2. circumstances have changed such that the requirements for an emergency removal are no longer met.
    4. The Request must be in writing, state the reasons for request, and include the evidence that supports the Request. The Request must be sent to the Vice Chancellor responsible for student conduct or other designated University Official by e-mail or certified mail or may be hand-delivered to the Vice Chancellor’s office or the designated University Official’s Office.
    5. The Vice Chancellor responsible for student conduct or other designated University Official must make a decision on the Request as soon as reasonably practicable. Before making a decision, the Vice Chancellor responsible for student conduct or their designee has the discretion to seek additional information, to ask the Title IX Coordinator (in the event the Title IX Coordinator is not the designated University Official), an Investigator, or Conduct Officer to review and comment on the Request, or to schedule a meeting with the Respondent and their advisor.
    6. The fact that a student was removed on an emergency basis should not be taken into account by the Hearing Officer or Hearing Board in determining whether the student violated the Code, including the Sexual Misconduct Policy.
    7. If a Respondent who is removed on an emergency basis is ultimately found “not in violation” of the Student Code of Conduct, the Respondent may be allowed, at the reasonable discretion of the appropriate faculty member or instructor, to make up academic work missed while on emergency removal.
  16. Grievance Process for Formal Complaints
  17. The grievance process begins when a Complainant files, or a Title IX Coordinator signs, a Formal Complaint requesting that the University investigate an allegation of sexual misconduct. Filing a Formal Complaint is the first step of a grievance process that determines whether the Respondent is responsible for violating the Policy. Unless a Formal Complaint is dismissed or resolved during one of the steps of the grievance process, the grievance process will include a preliminary review of the Formal Complaint, an investigation, a hearing, and the opportunity for the parties to challenge certain decisions through an appeal. Additionally, an Informal Resolution process may be available at any time prior to reaching a University determination regarding responsibility. If applicable, the University may initiate Informal Resolution or either party may request Informal Resolution.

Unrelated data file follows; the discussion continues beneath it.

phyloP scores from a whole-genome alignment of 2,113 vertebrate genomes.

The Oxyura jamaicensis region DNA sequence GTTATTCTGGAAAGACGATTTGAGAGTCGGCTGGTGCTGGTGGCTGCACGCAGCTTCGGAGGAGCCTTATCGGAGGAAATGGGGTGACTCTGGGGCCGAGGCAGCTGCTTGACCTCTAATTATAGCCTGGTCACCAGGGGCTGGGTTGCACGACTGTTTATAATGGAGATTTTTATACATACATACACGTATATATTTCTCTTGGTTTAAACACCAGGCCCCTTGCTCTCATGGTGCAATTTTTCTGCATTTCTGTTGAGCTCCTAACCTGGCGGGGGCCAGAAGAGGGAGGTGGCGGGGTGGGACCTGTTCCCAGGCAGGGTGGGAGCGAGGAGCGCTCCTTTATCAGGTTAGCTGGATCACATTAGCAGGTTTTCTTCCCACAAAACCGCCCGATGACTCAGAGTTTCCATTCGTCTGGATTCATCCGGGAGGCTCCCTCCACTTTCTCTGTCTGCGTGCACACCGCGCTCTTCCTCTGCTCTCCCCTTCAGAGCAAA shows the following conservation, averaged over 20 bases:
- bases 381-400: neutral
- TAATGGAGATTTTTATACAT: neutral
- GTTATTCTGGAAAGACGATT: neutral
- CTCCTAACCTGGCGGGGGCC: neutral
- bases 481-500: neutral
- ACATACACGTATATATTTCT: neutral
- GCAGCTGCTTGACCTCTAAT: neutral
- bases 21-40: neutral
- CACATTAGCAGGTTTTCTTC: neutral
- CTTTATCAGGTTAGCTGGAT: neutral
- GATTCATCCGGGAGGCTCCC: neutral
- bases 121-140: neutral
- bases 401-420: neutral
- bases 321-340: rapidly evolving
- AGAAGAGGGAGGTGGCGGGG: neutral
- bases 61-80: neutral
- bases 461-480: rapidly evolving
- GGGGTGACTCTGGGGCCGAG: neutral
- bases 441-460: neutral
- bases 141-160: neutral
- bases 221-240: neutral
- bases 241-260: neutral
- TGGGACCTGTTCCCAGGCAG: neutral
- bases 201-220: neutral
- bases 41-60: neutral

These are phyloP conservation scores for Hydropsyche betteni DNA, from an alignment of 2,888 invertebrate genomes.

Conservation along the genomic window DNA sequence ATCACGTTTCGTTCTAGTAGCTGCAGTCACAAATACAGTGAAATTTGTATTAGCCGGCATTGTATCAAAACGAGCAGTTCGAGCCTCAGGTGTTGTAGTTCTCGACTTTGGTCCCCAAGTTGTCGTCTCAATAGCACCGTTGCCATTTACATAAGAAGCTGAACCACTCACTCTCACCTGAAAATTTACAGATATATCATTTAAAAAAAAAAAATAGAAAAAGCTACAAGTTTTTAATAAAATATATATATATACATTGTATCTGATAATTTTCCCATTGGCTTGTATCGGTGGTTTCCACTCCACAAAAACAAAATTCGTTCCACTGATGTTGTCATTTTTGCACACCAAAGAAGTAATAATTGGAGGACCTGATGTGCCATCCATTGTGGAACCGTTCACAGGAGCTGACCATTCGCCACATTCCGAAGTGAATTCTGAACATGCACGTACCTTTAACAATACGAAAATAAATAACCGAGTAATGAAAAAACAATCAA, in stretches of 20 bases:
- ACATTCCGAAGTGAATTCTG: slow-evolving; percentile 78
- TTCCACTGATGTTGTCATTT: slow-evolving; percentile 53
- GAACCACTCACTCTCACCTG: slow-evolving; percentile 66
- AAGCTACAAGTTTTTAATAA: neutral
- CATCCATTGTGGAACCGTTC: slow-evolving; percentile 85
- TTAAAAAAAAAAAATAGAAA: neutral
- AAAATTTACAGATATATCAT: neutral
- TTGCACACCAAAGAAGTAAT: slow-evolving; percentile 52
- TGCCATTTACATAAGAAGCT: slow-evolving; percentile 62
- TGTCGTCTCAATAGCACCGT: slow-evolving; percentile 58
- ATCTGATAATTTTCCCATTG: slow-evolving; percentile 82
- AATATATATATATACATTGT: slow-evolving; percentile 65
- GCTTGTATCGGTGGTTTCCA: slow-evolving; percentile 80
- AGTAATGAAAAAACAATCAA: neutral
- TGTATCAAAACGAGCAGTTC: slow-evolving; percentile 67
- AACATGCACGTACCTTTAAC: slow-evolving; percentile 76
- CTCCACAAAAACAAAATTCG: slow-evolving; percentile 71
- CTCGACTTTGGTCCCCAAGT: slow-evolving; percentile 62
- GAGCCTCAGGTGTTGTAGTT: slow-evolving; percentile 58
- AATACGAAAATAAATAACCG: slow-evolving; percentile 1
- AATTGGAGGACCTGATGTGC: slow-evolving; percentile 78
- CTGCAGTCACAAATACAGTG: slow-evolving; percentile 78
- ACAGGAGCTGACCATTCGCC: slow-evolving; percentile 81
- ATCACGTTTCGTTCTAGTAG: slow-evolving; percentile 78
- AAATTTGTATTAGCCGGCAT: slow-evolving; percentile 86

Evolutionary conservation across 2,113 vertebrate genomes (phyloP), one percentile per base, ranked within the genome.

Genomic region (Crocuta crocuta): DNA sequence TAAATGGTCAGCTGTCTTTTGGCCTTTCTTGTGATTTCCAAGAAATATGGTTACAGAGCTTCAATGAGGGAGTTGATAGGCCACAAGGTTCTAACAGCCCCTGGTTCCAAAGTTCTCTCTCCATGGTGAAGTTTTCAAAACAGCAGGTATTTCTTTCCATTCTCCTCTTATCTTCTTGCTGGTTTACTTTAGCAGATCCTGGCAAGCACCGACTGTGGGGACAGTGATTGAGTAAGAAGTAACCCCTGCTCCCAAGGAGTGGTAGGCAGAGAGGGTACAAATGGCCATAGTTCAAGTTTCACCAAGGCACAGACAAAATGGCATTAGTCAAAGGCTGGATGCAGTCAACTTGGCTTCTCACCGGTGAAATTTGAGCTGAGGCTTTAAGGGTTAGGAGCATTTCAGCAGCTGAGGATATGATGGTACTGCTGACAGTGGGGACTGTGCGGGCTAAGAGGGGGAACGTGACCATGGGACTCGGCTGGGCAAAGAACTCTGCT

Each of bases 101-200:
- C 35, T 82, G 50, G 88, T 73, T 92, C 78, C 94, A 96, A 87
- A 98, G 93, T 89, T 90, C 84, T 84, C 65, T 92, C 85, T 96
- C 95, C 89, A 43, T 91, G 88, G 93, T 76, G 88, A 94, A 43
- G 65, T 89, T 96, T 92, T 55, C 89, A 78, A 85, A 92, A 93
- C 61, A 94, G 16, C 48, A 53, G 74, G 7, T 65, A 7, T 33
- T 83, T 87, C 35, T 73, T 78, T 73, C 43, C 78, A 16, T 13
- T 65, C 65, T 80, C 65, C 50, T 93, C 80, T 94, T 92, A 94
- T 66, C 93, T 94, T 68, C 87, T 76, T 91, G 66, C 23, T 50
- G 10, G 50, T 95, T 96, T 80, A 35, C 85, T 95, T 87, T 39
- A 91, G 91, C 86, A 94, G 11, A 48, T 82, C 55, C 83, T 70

If the Respondent is no longer a student, employee, or participant in any University-related program or activity at the time of the report, or if the conduct does not fall within the scope of the Policy, the Formal Complaint may be dismissed. The University will, however, help a Complainant identify reporting options outside the University and provide supportive measures. A Respondent is presumed not responsible for the alleged conduct unless a determination regarding responsibility is made at the conclusion of the grievance process by the decision maker(s) based upon the preponderance of the evidence standard.

    Individuals who knowingly or intentionally file a false formal complaint or provide false or misleading information during a grievance process may be subject to disciplinary action up to and including termination of employment or expulsion. Disciplinary action is not warranted where an individual provides information in good faith, even if the information is ultimately not substantiated. An individual provides information in good faith when that individual reasonably believes that the information they have provided is accurate.

    1. Filing A Formal Complaint
      1. A Complainant may file a Formal Complaint against a Respondent requesting that the University investigate the allegation of sexual misconduct.
        1. A Formal Complaint is a document filed by a Complainant or signed by the Title IX Coordinator
          1. alleging sexual misconduct, including sexual harassment under Title IX, against a Respondent and
          2. requesting that the University investigate the allegation of sexual misconduct.
        2. A “document filed by a Complainant” means a document or electronic submission (such as by e-mail or through an online portal provided for this purpose by the University) that contains the Complainant’s physical or digital signature, or otherwise indicates that the Complainant is the person filing the Formal Complaint.
        3. At the time of filing a Formal Complaint, for the purposes of Title IX, a Complainant must be participating in or attempting to participate in the education program or activity of the University.
      2. A Formal Complaint may be filed with the Title IX Coordinator in person, by mail, or by electronic mail, by using the contact information required to be listed for the Title IX Coordinator above.
    2. Consolidation of Complaints
      1. The University may consolidate Formal Complaints as to allegations of sexual misconduct against more than one Respondent, or by more than one Complainant against one or more Respondents, or by one party against the other party, where the allegations of sexual misconduct arise out of the same facts or circumstances.